All eyes on Nepali Congress for joint agitation, but it’s not ready to commitParties opposed to Oli’s House dissolution move are prodding the Congress to jointly launch protests, but they are perplexed by Deuba’s reluctance.
The issue of joint agitation among the major political parties against House dissolution and the announcement to hold snap polls in April and May has gained prominence again as leaders stress the need for joint resistance to what they call Prime Minister KP Sharma Oli’s authoritarian moves.
Nepal Communist Party chair Pushpa Kamal Dahal on Thursday said major political parties were discussing the plan to hold joint protests from the third week of this month.
Major parties Nepali Congress, Janata Samajbadi Party, and the faction of the Nepal Communist Party led by Dahal and Madhav Kumar Nepal have been holding separate agitations since the day after Oli decided to dissolve the House on December 20 but they have failed to launch a joint movement.
Immediately after Oli decided to dissolve the House of Representatives, the Dahal-led faction reached out to mainly the two parties—Nepali Congress and Janata Samajbadi Party—and members of the civil society to hold the joint agitation but due to differences between the parties over their perceptions of Oli’s move, they could not arrive at a conclusion and the joint struggle has failed to take off.
“We are planning to launch a massive and powerful protest,” Dahal said on Thursday while addressing journalists in Lalitpur amid their nationwide shutdown. “We are in touch with all major parties to hold the joint protest from the third week of February so that the movement will sweep out the regressive and antidemocratic forces once and for all.”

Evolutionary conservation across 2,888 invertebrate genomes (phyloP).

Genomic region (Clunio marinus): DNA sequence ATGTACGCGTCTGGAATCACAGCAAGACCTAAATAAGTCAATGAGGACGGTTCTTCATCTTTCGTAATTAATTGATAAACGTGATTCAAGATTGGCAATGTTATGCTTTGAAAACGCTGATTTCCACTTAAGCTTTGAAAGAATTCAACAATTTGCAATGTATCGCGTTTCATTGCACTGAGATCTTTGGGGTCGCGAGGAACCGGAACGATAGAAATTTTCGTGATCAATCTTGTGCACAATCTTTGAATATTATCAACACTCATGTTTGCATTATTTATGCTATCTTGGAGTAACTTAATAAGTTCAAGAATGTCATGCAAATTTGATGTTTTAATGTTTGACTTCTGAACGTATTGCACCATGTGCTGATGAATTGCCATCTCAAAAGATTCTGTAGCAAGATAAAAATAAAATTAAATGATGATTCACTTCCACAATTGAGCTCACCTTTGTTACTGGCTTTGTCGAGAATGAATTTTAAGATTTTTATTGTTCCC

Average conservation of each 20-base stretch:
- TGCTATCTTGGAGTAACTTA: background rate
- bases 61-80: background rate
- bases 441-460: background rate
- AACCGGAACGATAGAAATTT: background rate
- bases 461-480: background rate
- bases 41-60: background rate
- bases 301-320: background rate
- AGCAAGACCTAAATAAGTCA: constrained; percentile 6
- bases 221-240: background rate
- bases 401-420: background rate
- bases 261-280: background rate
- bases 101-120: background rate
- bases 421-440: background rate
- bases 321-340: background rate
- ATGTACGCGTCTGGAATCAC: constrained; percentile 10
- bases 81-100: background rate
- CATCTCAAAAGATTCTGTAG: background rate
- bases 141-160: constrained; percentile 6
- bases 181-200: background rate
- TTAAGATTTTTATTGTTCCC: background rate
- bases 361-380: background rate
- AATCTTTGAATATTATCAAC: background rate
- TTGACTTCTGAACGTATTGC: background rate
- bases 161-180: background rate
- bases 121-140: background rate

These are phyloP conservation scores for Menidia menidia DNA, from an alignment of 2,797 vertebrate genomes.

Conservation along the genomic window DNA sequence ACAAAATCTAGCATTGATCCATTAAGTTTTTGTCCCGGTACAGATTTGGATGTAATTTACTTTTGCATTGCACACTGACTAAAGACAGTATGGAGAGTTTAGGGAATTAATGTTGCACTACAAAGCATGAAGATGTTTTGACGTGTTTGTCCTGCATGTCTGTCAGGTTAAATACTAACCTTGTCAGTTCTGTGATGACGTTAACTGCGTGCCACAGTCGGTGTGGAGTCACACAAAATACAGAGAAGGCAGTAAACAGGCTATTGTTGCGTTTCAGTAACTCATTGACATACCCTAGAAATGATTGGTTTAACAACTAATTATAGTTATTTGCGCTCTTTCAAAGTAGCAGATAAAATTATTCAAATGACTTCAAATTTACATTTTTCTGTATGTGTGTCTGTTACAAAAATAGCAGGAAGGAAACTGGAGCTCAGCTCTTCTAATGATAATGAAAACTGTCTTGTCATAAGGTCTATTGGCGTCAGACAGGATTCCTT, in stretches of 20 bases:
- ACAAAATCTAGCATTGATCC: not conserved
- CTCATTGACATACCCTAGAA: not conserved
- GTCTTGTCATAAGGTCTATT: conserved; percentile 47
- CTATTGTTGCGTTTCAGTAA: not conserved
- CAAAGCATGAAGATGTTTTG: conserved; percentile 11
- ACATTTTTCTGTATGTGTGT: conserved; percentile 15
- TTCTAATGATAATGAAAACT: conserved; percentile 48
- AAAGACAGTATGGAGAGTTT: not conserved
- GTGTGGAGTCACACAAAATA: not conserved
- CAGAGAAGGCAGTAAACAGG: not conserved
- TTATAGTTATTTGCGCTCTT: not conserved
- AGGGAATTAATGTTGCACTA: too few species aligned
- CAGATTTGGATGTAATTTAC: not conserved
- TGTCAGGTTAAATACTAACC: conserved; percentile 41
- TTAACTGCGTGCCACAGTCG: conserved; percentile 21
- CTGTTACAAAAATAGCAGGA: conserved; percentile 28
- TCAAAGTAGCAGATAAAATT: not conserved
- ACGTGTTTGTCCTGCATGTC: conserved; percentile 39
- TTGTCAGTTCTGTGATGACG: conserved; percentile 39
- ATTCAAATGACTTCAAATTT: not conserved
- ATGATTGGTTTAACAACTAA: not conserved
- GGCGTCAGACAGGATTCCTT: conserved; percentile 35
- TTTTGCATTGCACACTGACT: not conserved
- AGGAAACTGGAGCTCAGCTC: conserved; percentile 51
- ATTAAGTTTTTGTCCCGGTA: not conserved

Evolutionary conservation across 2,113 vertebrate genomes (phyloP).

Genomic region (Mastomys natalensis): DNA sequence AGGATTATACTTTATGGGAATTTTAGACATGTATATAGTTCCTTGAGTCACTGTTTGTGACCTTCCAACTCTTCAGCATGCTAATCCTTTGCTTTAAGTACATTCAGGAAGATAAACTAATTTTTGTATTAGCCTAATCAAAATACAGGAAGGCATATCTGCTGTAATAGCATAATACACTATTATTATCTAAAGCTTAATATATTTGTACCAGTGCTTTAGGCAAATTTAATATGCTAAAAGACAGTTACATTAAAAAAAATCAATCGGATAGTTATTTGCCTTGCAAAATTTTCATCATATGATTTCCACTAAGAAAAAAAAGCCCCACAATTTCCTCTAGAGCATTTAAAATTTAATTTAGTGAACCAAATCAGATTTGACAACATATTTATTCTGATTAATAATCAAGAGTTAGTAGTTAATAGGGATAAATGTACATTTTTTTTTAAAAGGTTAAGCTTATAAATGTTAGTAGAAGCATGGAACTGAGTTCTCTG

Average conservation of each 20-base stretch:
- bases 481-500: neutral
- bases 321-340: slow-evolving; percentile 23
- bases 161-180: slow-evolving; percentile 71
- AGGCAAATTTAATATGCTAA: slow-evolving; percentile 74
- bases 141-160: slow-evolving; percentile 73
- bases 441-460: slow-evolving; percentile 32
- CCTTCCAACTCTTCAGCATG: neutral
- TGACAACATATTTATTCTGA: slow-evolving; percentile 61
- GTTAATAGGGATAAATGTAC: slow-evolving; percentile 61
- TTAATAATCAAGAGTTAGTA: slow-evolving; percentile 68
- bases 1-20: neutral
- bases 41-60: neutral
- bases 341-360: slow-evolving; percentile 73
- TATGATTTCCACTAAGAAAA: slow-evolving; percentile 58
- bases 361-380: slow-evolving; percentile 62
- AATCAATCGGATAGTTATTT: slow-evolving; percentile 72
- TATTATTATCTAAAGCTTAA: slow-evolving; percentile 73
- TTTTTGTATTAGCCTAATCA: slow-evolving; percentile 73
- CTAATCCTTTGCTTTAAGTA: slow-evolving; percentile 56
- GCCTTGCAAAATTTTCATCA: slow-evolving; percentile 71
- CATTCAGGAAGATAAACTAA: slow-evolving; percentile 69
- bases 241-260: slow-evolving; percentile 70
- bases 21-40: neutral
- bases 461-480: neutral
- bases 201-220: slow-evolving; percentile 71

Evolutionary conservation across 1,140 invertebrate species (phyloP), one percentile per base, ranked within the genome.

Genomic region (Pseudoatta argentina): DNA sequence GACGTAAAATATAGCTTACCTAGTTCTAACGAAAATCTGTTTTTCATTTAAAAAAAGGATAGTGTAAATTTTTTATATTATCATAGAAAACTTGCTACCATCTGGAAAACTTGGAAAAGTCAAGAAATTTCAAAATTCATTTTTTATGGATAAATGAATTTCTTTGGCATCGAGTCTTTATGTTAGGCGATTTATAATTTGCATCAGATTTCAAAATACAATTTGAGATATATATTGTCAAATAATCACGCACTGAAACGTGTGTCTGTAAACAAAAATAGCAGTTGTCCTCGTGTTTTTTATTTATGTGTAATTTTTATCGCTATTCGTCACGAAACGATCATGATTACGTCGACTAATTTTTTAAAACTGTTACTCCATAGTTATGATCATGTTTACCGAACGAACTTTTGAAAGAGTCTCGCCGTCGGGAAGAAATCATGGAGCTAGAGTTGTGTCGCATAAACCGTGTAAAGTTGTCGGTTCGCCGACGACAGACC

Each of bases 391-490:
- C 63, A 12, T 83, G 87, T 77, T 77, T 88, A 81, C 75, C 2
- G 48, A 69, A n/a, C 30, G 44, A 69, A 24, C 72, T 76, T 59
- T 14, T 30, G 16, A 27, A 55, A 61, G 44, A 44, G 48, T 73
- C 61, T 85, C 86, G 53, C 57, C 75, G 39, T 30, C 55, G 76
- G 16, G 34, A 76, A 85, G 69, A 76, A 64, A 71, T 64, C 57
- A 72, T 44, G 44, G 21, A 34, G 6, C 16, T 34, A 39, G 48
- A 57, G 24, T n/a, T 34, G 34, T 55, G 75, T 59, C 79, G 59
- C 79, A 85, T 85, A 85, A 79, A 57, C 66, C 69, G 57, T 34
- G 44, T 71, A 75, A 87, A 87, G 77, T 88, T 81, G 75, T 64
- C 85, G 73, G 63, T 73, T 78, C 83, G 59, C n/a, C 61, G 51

“As Oli is hatching one after another regressive move, we have felt the need to launch a powerful agitation to defuse his plan,” said a standing committee member from the Dahal faction. “Therefore, we have once again called for a joint agitation so that we could finish the struggle as fast as possible and cause less trouble for the general public and restore democracy too.”
But leaders other than those from Dahal’s party said there is no progress on holding the joint protest. And even if that happens, it won’t be possible to stage a decisive protest without the participation of the Nepali Congress.
“We are in talks with several parties to hold the joint agitation but the problem is Nepali Congress President Sher Bahadur Deuba,” Raghuji Pant, a standing committee member of the Dahal faction, told the Post.
Former prime minister and senior Janata Samajbadi Party leader Baburam Bhattarai made a similar statement on Thursday in Sankhuwasabha.
“The main leadership of the Nepali Congress is the sole obstacle to holding the joint agitation,” Bhattarai said. “The Nepali Congress has shown an oscillating character against Oli’s move.”
Nepali Congress, which has been holding the agitation in phases alone, has described the House dissolution as “undemocratic and unconstitutional”. The party has already declined to hold joint agitation as offered by Dahal.
The main opposition in the dissolved House has two different viewpoints among its leaders on the House dissolution decision. Party President Deuba holds the view of waiting for the Supreme Court’s verdict on the constitutionality of the dissolution. Another faction of the party led by senior leader Ram Chandra Poudel insists on holding the agitation until the House is restored.